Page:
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Shannon Lay

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Shannon Lay with John Andrews & the Yawns

 

Shannon Lay

Geist feels like a window – or a mirror – into possibilities of the self and beyond. Shannon Lay’s new album is tender intensity, placeless and ethereal.  It exists in the chasms of the present — a world populated by shadow selves, spiritual awakenings, déjà vu, and past lives.

“Something sleeps inside us,” Lay insists on the opening track, and that’s the guiding philosophy throughout. A winding, golden, delicate thread of intuition that explores the unknown, the possibility. Its title, Geist, the German word for spirit, is rife with an otherworldly presence, the suggestion of another. The promise that you are never alone.

Lay tracked vocals and guitar at Jarvis Tavinere of Woods’s studio, then sent the songs out to multi-instrumentalists Ben Boye (Bonnie Prince Billy, Ty Segall) in Los Angeles and Devin Hoff (Sharon Van Etten, Cibo Matto) in New York; trusting their musical instincts and intuition. She then sent those recordings to Sofia Arreguin (Wand) and Aaron Otheim (Heatwarmer, Mega Bog) for additional keys, while Ty Segall contributed a guitar solo on “Shores.”

As a whole, Geist is both esoteric and accessible. There’s the concise, pared-back cover of Syd Barrett’s tilt-a-whirl-esque “Late Night,” while “Rare to Wake,” inspired by Dune, is existential and meditative, a circular guitar riff looping at the core of it.  “Awaken and Allow,” is ancient-feeling and mainly a cappella, its melody channels her deep Irish roots, a moment of reflection, before a drop happens — its intensity mirroring the anticipation and anxiety that come with taking the first step to accepting change for yourself.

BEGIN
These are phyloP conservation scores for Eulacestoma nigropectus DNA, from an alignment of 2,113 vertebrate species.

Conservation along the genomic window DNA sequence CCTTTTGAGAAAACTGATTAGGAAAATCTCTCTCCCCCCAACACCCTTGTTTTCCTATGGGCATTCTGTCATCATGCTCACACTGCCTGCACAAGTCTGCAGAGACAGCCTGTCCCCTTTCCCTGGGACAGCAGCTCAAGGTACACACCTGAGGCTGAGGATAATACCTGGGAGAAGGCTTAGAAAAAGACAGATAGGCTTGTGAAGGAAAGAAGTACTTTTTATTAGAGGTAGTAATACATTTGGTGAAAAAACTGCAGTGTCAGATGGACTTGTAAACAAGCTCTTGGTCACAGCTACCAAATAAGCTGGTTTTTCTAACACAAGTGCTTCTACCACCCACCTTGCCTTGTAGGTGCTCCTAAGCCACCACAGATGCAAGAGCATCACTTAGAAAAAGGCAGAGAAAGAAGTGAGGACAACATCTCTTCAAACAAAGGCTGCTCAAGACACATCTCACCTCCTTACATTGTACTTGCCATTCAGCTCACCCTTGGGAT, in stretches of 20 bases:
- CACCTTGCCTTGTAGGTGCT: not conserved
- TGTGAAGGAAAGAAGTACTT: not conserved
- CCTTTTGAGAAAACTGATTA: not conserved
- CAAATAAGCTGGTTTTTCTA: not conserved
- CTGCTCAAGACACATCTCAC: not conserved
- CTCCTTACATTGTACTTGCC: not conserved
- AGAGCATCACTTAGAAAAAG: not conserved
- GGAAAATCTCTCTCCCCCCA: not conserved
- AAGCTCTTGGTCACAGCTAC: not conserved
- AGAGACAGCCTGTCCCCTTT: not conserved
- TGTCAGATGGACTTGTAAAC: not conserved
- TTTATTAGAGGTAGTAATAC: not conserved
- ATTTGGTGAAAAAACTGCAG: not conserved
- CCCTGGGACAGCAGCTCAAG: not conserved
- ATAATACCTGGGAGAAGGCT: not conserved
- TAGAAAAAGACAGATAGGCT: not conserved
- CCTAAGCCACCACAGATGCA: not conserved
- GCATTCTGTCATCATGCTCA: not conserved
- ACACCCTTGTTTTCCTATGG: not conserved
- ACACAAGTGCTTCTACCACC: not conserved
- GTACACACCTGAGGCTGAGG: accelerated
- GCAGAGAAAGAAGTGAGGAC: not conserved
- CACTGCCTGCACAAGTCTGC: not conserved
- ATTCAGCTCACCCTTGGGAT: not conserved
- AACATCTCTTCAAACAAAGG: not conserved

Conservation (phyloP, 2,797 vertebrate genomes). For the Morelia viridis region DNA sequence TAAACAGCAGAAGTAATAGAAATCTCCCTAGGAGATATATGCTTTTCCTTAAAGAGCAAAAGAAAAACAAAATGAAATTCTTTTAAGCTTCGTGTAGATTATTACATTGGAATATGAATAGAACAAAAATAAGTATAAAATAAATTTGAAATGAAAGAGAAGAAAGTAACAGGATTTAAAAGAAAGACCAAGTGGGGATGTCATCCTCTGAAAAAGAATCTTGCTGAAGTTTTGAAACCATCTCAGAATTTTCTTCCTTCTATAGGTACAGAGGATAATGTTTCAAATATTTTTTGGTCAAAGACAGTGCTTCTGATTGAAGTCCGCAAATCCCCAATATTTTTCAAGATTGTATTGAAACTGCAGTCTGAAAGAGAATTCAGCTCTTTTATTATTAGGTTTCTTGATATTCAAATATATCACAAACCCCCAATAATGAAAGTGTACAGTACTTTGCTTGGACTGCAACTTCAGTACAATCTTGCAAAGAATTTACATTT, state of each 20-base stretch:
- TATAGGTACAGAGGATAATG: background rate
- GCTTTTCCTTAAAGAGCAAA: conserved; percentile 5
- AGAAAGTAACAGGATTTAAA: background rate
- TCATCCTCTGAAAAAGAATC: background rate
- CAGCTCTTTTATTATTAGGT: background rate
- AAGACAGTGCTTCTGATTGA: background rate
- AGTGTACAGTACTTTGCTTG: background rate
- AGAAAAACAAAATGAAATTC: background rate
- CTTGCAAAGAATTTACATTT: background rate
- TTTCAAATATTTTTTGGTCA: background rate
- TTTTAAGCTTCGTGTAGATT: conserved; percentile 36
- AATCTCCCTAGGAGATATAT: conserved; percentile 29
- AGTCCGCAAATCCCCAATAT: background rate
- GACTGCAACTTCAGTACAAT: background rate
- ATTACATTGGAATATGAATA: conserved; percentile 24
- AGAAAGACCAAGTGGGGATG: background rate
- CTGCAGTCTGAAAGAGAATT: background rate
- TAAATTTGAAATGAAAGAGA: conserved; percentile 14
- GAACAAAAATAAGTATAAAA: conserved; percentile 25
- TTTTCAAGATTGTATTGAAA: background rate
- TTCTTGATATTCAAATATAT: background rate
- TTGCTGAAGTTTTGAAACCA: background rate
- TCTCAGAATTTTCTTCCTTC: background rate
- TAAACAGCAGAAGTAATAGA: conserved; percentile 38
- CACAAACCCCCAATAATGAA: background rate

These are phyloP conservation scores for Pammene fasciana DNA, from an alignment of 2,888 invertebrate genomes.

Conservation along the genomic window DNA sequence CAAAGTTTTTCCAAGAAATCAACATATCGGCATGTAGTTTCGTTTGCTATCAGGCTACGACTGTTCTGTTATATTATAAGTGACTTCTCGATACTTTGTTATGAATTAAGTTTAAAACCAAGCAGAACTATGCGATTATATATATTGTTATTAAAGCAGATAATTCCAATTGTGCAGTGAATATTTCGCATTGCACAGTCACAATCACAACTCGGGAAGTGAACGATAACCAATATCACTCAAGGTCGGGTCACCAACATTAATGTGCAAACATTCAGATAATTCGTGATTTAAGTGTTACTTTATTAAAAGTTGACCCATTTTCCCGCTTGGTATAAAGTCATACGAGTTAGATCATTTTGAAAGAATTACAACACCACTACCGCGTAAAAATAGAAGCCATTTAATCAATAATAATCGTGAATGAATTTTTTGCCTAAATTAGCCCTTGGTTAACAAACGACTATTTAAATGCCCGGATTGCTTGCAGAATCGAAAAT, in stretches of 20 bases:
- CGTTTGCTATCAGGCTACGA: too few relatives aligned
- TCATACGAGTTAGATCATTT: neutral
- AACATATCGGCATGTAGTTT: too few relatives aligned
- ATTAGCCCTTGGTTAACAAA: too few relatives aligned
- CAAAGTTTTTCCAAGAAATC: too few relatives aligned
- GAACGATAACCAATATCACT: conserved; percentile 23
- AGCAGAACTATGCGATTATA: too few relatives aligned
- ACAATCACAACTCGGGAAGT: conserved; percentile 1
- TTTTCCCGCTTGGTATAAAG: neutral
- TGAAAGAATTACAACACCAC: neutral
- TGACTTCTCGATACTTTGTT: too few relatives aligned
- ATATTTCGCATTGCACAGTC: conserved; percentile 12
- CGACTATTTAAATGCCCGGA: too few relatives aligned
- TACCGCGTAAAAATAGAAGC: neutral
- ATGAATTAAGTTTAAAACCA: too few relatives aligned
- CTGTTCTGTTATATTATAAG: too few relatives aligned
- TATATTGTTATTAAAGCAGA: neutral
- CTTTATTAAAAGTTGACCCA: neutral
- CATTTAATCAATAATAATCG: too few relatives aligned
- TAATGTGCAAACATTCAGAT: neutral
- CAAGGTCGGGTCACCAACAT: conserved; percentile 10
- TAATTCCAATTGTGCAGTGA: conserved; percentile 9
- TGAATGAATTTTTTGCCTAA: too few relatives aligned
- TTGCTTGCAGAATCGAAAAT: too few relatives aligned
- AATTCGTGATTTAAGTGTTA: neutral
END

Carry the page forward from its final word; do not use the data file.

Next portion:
“Time’s Arrow,” with its refrain of heading downhill, was inspired by something a close friend said. Lay notes: “I wanted ‘Time’s Arrow’ to be this gentle reminder that we’re on our way, and we’re moving forward.  There is medicine in every moment so don’t rush.”

“Thread to Find,” which Lay wrote after walking into an old hotel in Switzerland and being struck by the feeling like she’d been there before, is a testament to the energy we leave behind and stumble across.

And the title track “Geist,” a song about the power living in all of us, is a love song to the possibility of healing, an ode to falling into the arms of what you’re becoming. It’s a glimpse into the parts of yourself you have yet to meet. But you can, if you want to.

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John Andrews & the Yawns

New Jersey-born multi-instrumentalist John Andrews worked with several bands before stepping out on his own with solo project John Andrews & the Yawns — “the Yawns” being a fictional backing band at first, as Andrews played all the instruments on his debut. Andrews always worked on solo compositions, but notably contributed drums to indie act  and organ/keyboards to fuzzy folk-rockers . Being a full-time member of both these bands made it difficult to find time and space to complete his own recordings. Andrews began work on a debut album in 2013 when living in the remote Amish country of Lancaster, Pennsylvania. Over the next several months, Andrews eventually decamped to his grandparents’ New Jersey home, where he set up in their vacant living room and re-recorded the warm, -informed roots pop songs that made up his 2015 debut, Bit by the Fang, which saw release on the  label. After relocating to a Colonial farmhouse in the woodland of Barrington, New Hampshire with musician friends, he went to work on his second album. Recorded on the property with housemates including Rachel Neveu of , and Lukas Goudreault and Joey Schneider of Soft Eyes, Bad Posture followed with more rootsy psych-pop in 2017. ~ Fred Thomas, Rovi

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